So you’re a college student and you’ve got to eat cheap, right? Here are some ideas to help you eat on a tight budget but still eat as healthy as possible.
Make a list every week. What foods and other ingredients do you need for the meals you want to make?
Set a budget and stick to it faithfully. Check store flyers to see what’s on sale. Comparison-shopping is the way to go.
Schedule shopping and cooking time into your school week.
Clip coupons out of newspapers and use them to help keep costs low. When an item is on sale and you have a coupon for it, that’s an even sweeter deal!
Keep a Running Tally
Keep a running tally in the grocery store as you place items in your cart so you know exactly how much you’re spending. If you are not that good at doing math in your head, then bring a calculator along.
Pay with Cash
Debit and credit cards are convenient, but unfortunately, too many people tend to buy on impulse and/or spend beyond their limit. Don’t fall into that trap. Be smart!
Avoid purchasing prepared meals or those “just add meat or fish” kits. They are generally far too pricey for what you get, which is usually a small portion of rice or noodles and a bit of seasoning. They are not usually the most nutritious options for meals either. Instead, try experimenting at home with your own unique recipes and consider replicating your favorite mixes in your own kitchen.
Fruits and Vegetables
Don’t forget to eat your fruits and vegetables. When in season, they are reasonably priced. And the more vivid the color, the more nutrient rich produce tends to be. When fresh fruits and vegetables are too costly for your budget, consider frozen vegetables and fruits.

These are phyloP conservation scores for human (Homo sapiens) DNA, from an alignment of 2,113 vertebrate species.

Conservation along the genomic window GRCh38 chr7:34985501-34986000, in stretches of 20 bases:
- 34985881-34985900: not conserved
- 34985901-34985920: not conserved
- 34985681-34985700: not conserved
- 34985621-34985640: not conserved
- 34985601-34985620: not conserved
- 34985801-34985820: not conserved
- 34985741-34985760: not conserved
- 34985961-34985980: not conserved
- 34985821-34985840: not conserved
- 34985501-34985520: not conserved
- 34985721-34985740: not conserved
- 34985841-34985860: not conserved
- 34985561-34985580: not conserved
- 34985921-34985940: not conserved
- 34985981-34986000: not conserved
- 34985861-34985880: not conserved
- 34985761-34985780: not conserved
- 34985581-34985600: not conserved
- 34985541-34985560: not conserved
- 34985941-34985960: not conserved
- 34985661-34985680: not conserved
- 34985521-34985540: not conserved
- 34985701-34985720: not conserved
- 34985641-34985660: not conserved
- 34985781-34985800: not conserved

Canned foods are the very cheapest but also the least healthy and the less appealing to the taste buds.
Frozen Vegetables & Berries
Another selling point about frozen vegetables and berries is that they are excellent bets for students on a tight budget. Just take out what you need and freeze the rest.
Second-hand shops are a great place to look for kitchen gear, such as used casserole dishes, neat vintage bowls, drinking glasses, pots, pans and utensils. Plus, these stores often carry items that are out of the ordinary and definite conversation pieces. Some of my favorite kitchen wear came from used stores, flea markets or yard sales.
Cookbooks are easy to come by for meal ideas if you know where to look. Borrow some from your local library or check out second-hand bookstores.
The InternetDon’t forget about the wealth of information that the Internet provides. Use keywords in search engines, such as “budget recipes,” “frugal cooking” or “economical meal ideas,” to find cheap recipes.